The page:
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Analog vs. Digital Sound Boards | The Top 3 Factors

by Tim Hamilton on October 27, 2010

image of a digital mixing board console versus analog sound boardOn practically every project we work on that has a significant sound system, we have a discussion with the stakeholders about whether the main mixing console should be an analog board or a digital board. In a nutshell, we can boil the discussion down to 3 main points… Price, Flexibility, and Ease of Use. Here’s why…

Price
Of course it all rides on what you can afford. In the less expensive category (let’s say under $7,500) an analog board and associated wiring will just about always be less expensive. As we move up to more expensive consoles, the digital console becomes more cost competitive. At the top end of the spectrum, an excellent digital console will probably cost less than its analog counterpart.

Flexibility
One of the huge benefits of a digital console is the ability to patch almost any input to any channel on the board. And pretty much every digital console offers the ability to save presets to both the board and to an external flash drive. This allows multiple shows to be rehearsed and programmed into the console and recalled with just a few key strokes. It also means that if anyone has tampered with your board since rehearsal, you can restore your entire mix in a matter of seconds. Yet the analog console still has one real advantage over the digital console. On the analog board all your channels and settings are visible at once. Every knob and fader can be seen at a glance, and you can put your fingers on them instantly, while the digital consoles (depending on size caliber) will typically require the operator to press buttons and/or switch layers to make the needed changes.

Ease of Use
The final consideration is the ease of use. Plain and simple, you get what you pay for. Especially on the digital side of the discussion, the less expensive consoles are harder to operate. The less costly digital board doesn’t offer as much user interface (to save money) and thus can be a bit more challenging to operate, as the operator has to navigate through more screens, layers, and menus to get to the needed controls. However, the more advanced digital consoles tend to have easier access to get where you need to go. The analog board has everything up so you can see it. It’s nice if you know what it all does, but it can also be intimidating if you are a less experienced operator.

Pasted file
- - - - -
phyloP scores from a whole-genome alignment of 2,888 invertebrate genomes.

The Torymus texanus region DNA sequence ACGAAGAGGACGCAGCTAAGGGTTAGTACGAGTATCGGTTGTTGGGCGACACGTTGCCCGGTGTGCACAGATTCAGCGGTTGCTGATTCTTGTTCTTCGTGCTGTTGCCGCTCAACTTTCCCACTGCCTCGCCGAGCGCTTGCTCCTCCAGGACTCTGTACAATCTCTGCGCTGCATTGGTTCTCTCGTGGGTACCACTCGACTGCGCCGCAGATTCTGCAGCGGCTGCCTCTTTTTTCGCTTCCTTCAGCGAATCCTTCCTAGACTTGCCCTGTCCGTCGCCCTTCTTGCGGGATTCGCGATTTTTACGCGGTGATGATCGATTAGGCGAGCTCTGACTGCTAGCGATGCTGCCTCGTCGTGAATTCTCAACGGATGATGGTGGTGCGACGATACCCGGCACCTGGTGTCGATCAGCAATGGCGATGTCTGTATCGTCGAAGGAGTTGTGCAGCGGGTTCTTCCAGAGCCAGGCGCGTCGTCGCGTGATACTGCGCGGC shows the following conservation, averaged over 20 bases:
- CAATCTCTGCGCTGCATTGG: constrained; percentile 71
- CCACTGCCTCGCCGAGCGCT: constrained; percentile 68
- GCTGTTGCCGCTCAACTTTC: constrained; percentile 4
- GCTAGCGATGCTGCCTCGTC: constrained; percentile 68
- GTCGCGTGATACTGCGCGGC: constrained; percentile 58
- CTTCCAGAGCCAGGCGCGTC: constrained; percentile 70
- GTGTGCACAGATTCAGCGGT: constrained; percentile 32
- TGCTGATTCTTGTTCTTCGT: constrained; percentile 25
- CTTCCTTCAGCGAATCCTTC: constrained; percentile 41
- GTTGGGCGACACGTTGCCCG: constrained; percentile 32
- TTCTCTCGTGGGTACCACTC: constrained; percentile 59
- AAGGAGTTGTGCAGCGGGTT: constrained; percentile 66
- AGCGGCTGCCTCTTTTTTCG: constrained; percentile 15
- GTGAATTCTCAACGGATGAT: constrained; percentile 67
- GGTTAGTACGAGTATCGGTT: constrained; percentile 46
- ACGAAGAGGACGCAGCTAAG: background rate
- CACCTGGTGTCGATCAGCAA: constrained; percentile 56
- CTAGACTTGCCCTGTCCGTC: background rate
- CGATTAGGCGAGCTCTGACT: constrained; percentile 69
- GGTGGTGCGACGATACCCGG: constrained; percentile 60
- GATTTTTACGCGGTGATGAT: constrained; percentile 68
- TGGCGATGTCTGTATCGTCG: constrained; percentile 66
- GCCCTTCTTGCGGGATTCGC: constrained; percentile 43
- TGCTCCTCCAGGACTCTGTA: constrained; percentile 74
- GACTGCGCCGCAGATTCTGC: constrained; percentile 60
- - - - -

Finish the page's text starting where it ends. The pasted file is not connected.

So what’s the right choice for your application? Well, it depends. Anyone who is in the market for a new mixing console needs to consider all of the pros and cons. At Acoustics By Design we specialize in helping people analyze all of the options and make the best choice for their application. Since we don’t sell any products, we are able to offer objective advice based on your best interests, not based on monthly sales goals. We are interested in what your opinions here. What do you think about it? What are other important considerations in the analog versus digital mixing board discussion?

Tim Hamilton

Tim Hamilton

Tim Hamilton, CTS-D, has designed and consulted on audio, video, and lighting systems since 1995. A graduate of Hope College in Holland, Michigan, Tim has worked as a Systems Designer, Project Manager, and Director of Engineering. He brings his many years and vast array of experiences to provide practical insights into the design process. Tim is the Director of AVL at Acoustics By Design, and Senior AVL Design Consultant in Grand Rapids, Michigan.

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{ 1 comment… read it below or add one }

Hugo Romano November 19, 2010 at 6:43 pm

I think this post is pretty much clarifying, still i’d like to ad two essential things that would make me opt for an expensive digital console instead of an expensive analog console in a Live situation:
With a digital console we are able to save and recall programs with the configuration of the sound events we are working on, which safe lots of time. One other very useful issue is the possibility of inserting high quality dynamic processors for individual channels.

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